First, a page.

How can you tell if a vehicle is equipped with a working transponder system? The easiest way is to try to start it with a non-transponder key and see what happens. Unfortunately, what will often happen is that the transponder system will see this as a theft attempt, throw a theft code into the...
To access the remainder of this piece of premium content, you must be registered with Locksmith Ledger. Already have an account? Login
Register in seconds by connecting with your preferred Social Network.
Complete the registration form.
When in doubt, I usually go first to the free references because they are always handy. But, because nothing is perfect, I usually check with a couple of other trusted sources if I have any doubts. The “Genericode” software that Framon Manufacturing produces is what I use for codes, but it also gives me key blank information as well. I also use “Autosmart™” from Michael Hyde, and if the vehicle uses a high security lock system, I may also consult Determinator Tom’s “High Security Quick Reference Book” or his “Key Origination Manual.”
If it’s a domestic vehicle that may have Strattec locks on it, I also check out the Strattec website at http://aftermarket.strattec.com/. This website has a wealth of information on domestic vehicles and some imports like Mitsubishi as well. Of course since it is a manufacturer’s website, don’t expect to find stuff there on vehicles that don’t use Strattec locks.
All of these resources also provide me with other information that I’ll need in order to quote the job properly. While I’m checking to see if the vehicle is transponder equipped, I’m also looking at the bitting of the locks to determine how I’ll go about generating a new mechanical key. I’ll check to see if I can expect to find a code on the vehicle as well.
There are transponder ring detecting devices on the market, but they are more of a diagnostic tool rather than a tool to be used in quoting a job. To use one of those tools, you have to be at the vehicle and usually have a key that will turn the ignition.
Know Your Market
We all know that I’m an automotive geek and that I follow the automotive market a lot closer than most. For that reason, I simply “know” in most cases whether a vehicle will be transponder equipped or not. Here are a few guidelines I use to decide if a particular vehicle is transponder equipped or not. I’ve broken these down by manufacturer because that seems to be the easiest way for me to think about it.
Ford / Lincoln / Mercury
Ford was the first manufacturer in North America to embrace transponder technology. Numerically, there are more Ford, Lincoln, and Mercury vehicles on the streets of North America equipped with transponders than any other single manufacturer. That is because in the 2000 model year, Ford made the decision to make their transponder system, which Ford calls PATS (Passive Anti Theft System), standard equipment on all “passenger vehicles.”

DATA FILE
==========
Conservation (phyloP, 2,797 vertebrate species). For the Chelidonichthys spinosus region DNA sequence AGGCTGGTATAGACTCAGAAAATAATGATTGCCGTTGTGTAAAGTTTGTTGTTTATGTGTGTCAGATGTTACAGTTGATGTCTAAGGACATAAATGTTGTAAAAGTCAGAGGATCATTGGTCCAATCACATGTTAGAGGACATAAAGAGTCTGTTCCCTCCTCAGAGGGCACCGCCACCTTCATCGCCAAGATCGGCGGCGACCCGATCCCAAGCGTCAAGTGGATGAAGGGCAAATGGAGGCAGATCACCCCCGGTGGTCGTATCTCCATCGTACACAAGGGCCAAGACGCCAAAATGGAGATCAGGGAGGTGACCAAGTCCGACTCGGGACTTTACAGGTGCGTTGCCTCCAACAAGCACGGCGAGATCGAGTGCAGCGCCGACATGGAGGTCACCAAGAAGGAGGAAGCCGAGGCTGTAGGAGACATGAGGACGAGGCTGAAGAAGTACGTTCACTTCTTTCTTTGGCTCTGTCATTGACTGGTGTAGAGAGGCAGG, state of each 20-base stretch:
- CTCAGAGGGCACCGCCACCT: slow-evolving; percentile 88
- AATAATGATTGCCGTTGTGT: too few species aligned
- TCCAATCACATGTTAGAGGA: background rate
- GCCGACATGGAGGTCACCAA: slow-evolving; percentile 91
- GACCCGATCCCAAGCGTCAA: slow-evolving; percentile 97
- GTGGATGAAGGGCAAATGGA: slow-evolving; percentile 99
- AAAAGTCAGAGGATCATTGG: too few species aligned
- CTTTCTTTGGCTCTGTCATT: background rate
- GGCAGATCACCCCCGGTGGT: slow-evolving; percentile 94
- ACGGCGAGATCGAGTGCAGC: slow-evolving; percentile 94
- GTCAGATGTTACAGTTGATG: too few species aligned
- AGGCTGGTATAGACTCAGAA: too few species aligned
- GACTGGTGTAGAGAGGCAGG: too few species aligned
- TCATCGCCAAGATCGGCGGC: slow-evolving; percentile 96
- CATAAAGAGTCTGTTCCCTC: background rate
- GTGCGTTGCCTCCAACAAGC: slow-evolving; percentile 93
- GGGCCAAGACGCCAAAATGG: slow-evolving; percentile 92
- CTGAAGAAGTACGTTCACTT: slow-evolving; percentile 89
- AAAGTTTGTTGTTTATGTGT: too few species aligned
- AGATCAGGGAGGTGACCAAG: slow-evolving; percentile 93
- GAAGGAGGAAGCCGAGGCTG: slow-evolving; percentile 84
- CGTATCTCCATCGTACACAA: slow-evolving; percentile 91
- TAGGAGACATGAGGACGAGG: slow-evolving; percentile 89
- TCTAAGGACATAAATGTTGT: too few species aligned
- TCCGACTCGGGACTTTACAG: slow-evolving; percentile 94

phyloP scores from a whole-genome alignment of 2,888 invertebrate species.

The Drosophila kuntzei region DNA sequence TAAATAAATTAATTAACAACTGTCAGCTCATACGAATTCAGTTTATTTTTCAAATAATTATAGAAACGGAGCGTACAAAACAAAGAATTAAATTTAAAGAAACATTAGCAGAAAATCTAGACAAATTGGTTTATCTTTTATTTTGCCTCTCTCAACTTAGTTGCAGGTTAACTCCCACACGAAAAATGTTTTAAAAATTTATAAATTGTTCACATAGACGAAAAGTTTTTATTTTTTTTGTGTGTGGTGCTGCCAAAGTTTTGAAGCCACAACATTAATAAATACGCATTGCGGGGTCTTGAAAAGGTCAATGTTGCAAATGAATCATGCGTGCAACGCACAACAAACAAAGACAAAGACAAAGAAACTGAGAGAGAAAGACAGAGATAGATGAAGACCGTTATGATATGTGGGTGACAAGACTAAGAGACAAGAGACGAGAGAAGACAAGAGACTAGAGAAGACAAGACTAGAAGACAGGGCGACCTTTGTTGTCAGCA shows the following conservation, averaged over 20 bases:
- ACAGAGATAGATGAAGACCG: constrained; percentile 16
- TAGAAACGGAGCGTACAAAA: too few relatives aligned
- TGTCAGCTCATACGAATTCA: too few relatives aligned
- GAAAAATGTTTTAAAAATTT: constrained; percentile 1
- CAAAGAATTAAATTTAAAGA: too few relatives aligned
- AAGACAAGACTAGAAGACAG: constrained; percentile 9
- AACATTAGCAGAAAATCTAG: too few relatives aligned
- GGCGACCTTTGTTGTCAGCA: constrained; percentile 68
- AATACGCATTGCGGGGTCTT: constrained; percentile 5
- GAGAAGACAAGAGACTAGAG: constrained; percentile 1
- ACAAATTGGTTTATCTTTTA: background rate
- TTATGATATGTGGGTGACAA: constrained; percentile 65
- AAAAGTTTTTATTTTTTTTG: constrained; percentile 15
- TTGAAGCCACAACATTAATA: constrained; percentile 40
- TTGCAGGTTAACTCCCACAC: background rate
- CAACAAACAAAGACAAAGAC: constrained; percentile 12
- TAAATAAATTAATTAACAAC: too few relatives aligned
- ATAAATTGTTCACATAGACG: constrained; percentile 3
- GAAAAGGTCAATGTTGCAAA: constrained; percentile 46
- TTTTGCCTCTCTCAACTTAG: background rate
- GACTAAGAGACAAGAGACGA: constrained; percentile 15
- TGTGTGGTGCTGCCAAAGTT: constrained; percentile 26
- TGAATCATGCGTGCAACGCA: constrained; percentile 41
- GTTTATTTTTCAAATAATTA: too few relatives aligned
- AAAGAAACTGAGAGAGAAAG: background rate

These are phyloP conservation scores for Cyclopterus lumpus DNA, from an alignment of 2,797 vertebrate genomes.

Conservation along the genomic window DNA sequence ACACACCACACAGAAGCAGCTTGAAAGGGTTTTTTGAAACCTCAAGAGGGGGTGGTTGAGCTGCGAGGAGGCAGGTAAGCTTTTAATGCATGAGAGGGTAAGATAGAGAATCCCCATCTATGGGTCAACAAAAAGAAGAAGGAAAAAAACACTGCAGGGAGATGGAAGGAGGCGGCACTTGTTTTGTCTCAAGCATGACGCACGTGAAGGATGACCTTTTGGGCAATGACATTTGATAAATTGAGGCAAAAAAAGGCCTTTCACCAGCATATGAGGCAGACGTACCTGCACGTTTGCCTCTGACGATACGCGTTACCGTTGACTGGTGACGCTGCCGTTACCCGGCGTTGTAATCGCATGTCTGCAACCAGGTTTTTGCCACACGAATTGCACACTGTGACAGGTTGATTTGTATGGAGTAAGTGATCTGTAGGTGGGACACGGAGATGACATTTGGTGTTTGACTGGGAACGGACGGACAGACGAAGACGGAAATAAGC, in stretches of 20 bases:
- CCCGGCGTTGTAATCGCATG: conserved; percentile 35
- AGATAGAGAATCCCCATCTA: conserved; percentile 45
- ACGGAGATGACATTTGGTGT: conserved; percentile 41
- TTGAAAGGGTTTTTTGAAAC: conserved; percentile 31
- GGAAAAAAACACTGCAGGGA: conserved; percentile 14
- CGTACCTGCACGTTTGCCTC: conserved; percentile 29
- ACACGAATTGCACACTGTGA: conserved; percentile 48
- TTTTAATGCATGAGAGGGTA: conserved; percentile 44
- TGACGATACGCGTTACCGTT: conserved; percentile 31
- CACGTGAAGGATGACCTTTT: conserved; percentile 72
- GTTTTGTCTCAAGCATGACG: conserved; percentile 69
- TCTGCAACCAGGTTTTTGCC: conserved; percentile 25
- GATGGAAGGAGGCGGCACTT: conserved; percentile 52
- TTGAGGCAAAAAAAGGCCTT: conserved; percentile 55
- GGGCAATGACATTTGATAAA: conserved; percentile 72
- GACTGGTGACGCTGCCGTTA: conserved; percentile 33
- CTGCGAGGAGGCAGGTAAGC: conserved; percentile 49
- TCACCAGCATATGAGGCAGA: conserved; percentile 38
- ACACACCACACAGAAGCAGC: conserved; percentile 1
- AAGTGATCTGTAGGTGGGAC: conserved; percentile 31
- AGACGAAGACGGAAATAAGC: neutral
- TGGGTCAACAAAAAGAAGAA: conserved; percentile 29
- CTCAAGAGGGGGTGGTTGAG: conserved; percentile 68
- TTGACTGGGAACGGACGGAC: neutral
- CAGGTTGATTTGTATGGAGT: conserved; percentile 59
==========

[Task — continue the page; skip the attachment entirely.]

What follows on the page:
The distinction of “passenger vehicles” is an important one and it has changed through the years. In the beginning, “passenger vehicle” meant that the larger trucks and vans like the F-250, F-350, E-250, etc. did not have transponders, but today even most of those vehicles have transponders.
Early Ford Transponder vehicles (1996 – 1999)
The first Ford transponders were introduced in the 1996 model year. From then until the 2000 model year, transponders were optional equipment on a limited number of models. Chart 1 specifies the transponder equipped Ford, Lincoln, and Mercury vehicles from 1996 – 1999.
Later Ford Transponder vehicles (2000 - 2012)
When you talk about which Ford vehicles made after 2000, are or are not, equipped with transponders, it’s easiest to list the exceptions that do not have transponders since almost everything from the 2000 model year up is transponder equipped.
Ford Escort & Escort ZX1 – This vehicle used Mazda locks and never had a transponder system. It was discontinued after the 2003 model year.
Ford Contour and Mercury Mystique – The four-cylinder versions of these vehicles never had a transponder system and the line was discontinued after the 2000 model year.
Ford Ranger Pick-Up, 2000 - 2006 – Transponder systems were optional on these vehicles. However, after 2001 ALL Rangers were shipped with transponder keys regardless of whether they were equipped with a transponder system or not. When in doubt, try starting it with a mechanical key - the Ford system is very forgiving.
Ford F-Series Trucks and E-Series Vans, 1999 – 2003 – Transponders are standard equipment on the F-150, but optional on the F-250. As a general rule, if the truck or van looks like a base level vehicle with few if any options, it will probably not have a transponder system. If it is a high-end vehicle with leather seats and power windows, it probably will have a transponder system.
Manufacturers of aftermarket automotive transponder/electric key blanks are introducing significant numbers of key blanks and clonable key blanks that can be used on multiple automobile models...
The TPH Cloner attachment enables key duplication for most Honda®, Nissan, Chrysler, Mitsubishi®, General Motors® and many other brands equipped with Philips® Encrypted Technology.